It’s odd straddling two culture like this sometimes. Marrying a non-Indian also accentuates the differences within cultures. However – this is what the immigrant experience entails. Usually the children of the first and second generation will be raised the way I was.

While most people who know me realize I am Indian in ethnicity, I think seeing me in my home surroundings is always a bit of a shock to them. It’s an eye opener, that’s for sure. It’s like I gain some kind of unspoken street cred. New Delhi style.

Here are some pictures of my grandparents, which both hang prominently in my parent’s family room, slightly crooked and much higher than eye level. These are decorating guidelines my parents do not care to know or abide by. I only saw my now deceased grandparents once every few years. They were my largest tie to India, and once they were gone, some part of my connection to India loosened a bit.

My maternal grandparents, Nana and Nani.

 

My paternal grandparents. “Dada” and “Dadi”

I love how my grandfathers look in the “Nehru” jackets, named after the influential politician Jawarharlal Nehru, father of Indira Gandhi. I see a little bit of myself in each of their faces, but I inherited most of my features from my mother’s side.  I look at my Dadi and all I see is my own father’s face. Although, his eyes are definitely my Dada’s. Nobody is smiling, because taking pictures in my family is a big deal, and showing your teeth is considered “unattractive.” Too “proudy” as my mother or aunties might say.

I’m a girl from Jersey who teased my hair in gravity defying hair styles. My hometown is close to Bruce Springsteen’s and Bon Jovi’s. I love pizza and bagels and I miss how in New Jersey, when someone cut you off, you usually got that little hand wave in the rear view mirror. Nobody seems to do that in Virginia.

NJ – that’s part of where I am from.

But do you see those people in the pictures above with their stoic expressions, posing at the  portrait studio? That’s also where I am from. It’s a big part of me that doesn’t go away. It’s not just the music or the food or the nuances of culture that make me hold on to that. It’s memories of climbing guava trees barefoot in the summer as I played hide and seek with my cousins. It’s memories of the smell of the early morning dew when I woke up in my father’s village. It’s holding my Nana’s hand as he took me to the market to buy me some lemonchus (candies) from a vendor in a wooden stall.

It’s so much more than I can say in one post.

I don’t really know yet if I clearly know where I am from. There is a quote from author Hugo Hamilton that hits on some of my feelings on this question.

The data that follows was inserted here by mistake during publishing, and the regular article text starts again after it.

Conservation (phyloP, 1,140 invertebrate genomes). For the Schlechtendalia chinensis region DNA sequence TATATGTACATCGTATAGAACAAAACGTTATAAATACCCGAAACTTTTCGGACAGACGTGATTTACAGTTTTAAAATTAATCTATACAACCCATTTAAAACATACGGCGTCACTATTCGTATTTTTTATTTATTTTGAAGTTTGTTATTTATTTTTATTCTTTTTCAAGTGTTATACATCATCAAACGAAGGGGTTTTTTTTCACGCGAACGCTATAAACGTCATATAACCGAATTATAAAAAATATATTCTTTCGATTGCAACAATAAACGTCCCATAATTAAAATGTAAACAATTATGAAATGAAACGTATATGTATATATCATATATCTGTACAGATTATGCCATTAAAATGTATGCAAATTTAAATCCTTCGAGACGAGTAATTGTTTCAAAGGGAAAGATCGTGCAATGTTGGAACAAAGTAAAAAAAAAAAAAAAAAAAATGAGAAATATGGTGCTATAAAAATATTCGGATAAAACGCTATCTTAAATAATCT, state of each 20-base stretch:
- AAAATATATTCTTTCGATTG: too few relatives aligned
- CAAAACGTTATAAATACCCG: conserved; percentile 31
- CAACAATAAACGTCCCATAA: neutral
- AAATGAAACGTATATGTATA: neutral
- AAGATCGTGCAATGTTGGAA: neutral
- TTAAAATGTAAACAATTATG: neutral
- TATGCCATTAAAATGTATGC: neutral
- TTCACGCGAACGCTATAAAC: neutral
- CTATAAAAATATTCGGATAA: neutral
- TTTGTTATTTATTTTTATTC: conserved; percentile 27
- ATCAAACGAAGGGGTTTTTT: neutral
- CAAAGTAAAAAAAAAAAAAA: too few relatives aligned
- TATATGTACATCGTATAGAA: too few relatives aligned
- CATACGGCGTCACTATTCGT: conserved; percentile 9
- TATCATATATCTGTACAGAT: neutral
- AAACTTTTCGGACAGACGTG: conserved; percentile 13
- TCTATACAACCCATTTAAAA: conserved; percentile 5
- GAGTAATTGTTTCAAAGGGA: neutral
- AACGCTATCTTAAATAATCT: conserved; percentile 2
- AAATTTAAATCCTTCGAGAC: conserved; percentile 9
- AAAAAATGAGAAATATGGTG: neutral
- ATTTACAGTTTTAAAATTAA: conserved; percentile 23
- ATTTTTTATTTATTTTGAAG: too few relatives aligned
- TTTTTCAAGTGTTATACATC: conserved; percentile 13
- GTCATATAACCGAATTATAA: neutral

“Maybe your country is only a place you make up in your own mind. Something you dream about and sing about. Maybe it’s not a place on the map at all, but just a story full of people you meet and places you visit, full of books and films you’ve been to. I’m not afraid of being homesick and having no language to live in. I don’t have to be like anyone else. I’m walking on the wall and nobody can stop me.” (From The Speckled People, A Memoir of a Half-Irish Childhood)

For me, where I am from is not a place on the map. It’s the collective stories, events and people in my life who have shaped that. It’s a combination of nowhere and everywhere, I like to think.

I think most of us are from there.

Where are you from?

45 Responses to Finding Myself on the Map

  • Marie says:

    Loved this. It made me feel my own background in a richer way, too. (Think the same as you, but Italian.) I could feel all this as you wrote it. Thank you.

    • masalachica says:

      Thanks, Marie. By the way, my husband is half-Italian, so Italian culture is a big part of our lives too. He is also half-Puerto Rican. Suffice to say, when we go back to visit our families, we are well fed :-)

  • Tanya
    Twitter:
    says:

    I so know what you mean and I always feel like “where are you from?” is a confusing question being an Indian-American myself (no trace of an Indian accent here, much more of a slight Southern drawl). I try to guess what the asker is intending but inevitably I answer incorrectly. My standard answer is “i was born in America, but my parents are from India” and then they mean what state I am from. If i answer I am from NC, they mean, no my ethnicity.

    To compound the confusion, when I am with my husband who is Mexican but much lighter skinned than me, people assume I am Hispanic. Which is fine until they start speaking to me in Spanish and which will get them no where. My husband has been mistaken for Chinese and well, my kids?, It depends on the season, in the winter they look more Hispanic and when they are at the pool all summer, they look decidedly Indian.